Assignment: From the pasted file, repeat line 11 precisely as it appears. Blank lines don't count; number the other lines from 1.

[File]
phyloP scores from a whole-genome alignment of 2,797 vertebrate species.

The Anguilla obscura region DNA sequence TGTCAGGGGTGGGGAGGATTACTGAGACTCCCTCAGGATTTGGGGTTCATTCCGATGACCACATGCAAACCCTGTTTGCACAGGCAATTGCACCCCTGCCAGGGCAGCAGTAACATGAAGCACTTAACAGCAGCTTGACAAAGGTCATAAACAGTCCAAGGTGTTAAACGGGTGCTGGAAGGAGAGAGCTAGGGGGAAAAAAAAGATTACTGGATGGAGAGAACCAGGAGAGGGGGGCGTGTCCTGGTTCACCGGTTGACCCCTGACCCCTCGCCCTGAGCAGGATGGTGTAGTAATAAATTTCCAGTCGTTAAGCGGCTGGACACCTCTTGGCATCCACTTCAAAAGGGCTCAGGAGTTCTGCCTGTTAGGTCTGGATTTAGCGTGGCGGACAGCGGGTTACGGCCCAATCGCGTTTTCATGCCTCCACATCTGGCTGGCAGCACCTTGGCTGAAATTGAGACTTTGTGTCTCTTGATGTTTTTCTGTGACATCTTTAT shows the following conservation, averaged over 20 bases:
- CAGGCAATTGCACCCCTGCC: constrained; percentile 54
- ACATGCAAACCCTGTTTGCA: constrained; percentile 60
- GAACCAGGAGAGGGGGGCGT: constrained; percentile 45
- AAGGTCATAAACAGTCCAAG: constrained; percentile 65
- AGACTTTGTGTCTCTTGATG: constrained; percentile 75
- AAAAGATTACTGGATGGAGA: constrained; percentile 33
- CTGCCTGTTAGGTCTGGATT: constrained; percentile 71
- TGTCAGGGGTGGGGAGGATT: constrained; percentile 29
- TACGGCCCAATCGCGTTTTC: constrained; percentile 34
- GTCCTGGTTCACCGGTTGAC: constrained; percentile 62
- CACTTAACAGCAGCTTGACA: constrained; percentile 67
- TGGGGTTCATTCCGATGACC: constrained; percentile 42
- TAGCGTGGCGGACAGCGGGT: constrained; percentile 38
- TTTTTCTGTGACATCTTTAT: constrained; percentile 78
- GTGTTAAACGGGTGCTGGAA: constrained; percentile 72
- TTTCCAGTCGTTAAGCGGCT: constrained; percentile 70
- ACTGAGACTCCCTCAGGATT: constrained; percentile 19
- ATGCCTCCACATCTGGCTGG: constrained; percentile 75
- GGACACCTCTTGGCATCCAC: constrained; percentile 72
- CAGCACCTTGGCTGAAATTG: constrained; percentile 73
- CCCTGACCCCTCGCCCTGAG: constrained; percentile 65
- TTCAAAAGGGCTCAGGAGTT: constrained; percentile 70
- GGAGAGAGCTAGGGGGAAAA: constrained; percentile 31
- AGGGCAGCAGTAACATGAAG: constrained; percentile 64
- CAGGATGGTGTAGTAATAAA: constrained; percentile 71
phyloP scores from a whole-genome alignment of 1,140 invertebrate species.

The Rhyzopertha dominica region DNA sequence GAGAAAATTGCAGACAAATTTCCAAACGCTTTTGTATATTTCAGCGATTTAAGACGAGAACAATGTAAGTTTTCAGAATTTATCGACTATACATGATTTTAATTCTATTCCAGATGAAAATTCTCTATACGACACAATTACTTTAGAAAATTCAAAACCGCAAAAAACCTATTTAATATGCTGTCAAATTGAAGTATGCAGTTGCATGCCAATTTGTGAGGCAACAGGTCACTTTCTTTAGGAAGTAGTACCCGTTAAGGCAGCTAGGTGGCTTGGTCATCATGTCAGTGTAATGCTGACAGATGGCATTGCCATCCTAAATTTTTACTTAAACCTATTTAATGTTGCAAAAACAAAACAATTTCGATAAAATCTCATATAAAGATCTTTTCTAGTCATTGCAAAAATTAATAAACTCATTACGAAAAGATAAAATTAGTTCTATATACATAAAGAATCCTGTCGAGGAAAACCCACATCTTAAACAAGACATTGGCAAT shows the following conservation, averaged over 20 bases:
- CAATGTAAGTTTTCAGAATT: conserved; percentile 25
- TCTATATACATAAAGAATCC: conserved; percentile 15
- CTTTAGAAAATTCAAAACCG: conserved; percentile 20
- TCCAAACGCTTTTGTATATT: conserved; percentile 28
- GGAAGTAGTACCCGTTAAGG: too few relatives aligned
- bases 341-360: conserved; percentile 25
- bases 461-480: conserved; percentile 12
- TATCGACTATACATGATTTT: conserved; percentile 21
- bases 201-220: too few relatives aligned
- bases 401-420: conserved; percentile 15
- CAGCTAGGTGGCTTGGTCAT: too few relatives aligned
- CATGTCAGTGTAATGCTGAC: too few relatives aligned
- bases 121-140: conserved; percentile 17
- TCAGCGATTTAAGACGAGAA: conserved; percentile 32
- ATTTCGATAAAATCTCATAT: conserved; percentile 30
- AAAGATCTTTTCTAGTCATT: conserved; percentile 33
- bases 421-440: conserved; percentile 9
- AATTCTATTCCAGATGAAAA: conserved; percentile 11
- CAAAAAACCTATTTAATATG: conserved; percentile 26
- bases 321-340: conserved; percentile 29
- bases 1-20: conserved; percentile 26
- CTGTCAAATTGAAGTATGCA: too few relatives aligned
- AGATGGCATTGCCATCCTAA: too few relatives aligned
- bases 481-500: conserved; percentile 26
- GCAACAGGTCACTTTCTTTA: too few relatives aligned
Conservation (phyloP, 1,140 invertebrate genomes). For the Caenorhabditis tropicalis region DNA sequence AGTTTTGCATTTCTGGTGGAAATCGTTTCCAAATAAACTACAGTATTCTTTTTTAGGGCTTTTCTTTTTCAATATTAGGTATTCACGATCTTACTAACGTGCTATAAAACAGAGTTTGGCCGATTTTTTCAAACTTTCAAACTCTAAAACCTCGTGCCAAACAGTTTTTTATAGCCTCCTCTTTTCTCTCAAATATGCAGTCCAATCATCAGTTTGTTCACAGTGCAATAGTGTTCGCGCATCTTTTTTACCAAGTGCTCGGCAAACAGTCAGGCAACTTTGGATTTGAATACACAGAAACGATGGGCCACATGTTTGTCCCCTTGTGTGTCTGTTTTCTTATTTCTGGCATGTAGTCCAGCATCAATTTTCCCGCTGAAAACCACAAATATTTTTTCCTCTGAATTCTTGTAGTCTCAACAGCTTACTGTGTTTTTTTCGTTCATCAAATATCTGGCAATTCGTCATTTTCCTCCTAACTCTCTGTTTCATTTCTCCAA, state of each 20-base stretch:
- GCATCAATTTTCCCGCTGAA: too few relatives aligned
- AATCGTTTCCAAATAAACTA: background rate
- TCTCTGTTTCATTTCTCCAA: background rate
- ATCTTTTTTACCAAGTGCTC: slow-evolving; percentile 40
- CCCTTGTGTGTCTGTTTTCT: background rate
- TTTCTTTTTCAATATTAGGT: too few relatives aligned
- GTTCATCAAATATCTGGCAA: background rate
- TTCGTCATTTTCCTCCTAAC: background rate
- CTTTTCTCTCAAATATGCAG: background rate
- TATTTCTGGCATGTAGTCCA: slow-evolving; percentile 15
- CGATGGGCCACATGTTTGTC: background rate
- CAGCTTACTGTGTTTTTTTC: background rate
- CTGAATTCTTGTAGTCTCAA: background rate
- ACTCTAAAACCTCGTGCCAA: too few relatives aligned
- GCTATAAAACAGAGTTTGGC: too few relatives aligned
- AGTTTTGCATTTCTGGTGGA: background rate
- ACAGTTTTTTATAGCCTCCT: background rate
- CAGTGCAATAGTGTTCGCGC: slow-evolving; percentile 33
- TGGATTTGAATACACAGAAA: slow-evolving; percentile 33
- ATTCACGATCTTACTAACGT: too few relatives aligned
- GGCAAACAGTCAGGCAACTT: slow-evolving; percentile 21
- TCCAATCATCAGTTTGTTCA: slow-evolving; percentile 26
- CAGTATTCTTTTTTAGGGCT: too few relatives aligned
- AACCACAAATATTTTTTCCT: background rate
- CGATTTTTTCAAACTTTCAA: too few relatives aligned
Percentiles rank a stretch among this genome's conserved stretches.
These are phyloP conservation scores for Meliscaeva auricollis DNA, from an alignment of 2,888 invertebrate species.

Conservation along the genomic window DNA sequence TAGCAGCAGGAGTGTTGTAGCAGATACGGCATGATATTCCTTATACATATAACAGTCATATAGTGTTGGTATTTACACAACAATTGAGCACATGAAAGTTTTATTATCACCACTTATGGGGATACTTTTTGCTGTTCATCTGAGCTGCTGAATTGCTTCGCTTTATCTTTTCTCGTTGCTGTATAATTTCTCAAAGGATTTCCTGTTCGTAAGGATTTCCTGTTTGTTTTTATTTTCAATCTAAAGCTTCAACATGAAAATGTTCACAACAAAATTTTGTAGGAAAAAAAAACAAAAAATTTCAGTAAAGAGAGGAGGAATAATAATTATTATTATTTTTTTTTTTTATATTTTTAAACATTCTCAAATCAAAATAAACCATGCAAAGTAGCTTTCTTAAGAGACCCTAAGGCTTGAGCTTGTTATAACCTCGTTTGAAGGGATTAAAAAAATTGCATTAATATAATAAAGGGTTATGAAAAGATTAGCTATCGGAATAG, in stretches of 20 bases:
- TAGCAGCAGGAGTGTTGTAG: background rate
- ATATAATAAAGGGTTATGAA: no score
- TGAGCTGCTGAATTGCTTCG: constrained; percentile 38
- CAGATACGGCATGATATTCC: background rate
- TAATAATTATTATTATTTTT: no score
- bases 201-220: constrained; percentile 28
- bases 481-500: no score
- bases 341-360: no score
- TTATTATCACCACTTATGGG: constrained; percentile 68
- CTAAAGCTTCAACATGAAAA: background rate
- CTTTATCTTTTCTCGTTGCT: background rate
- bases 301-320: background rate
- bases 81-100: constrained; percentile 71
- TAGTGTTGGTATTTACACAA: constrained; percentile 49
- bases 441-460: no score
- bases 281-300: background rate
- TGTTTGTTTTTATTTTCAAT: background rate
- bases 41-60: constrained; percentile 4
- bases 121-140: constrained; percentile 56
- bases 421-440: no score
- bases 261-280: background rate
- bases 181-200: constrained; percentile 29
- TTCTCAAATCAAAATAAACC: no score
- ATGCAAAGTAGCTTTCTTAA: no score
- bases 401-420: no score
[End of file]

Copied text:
- TACGGCCCAATCGCGTTTTC: constrained; percentile 34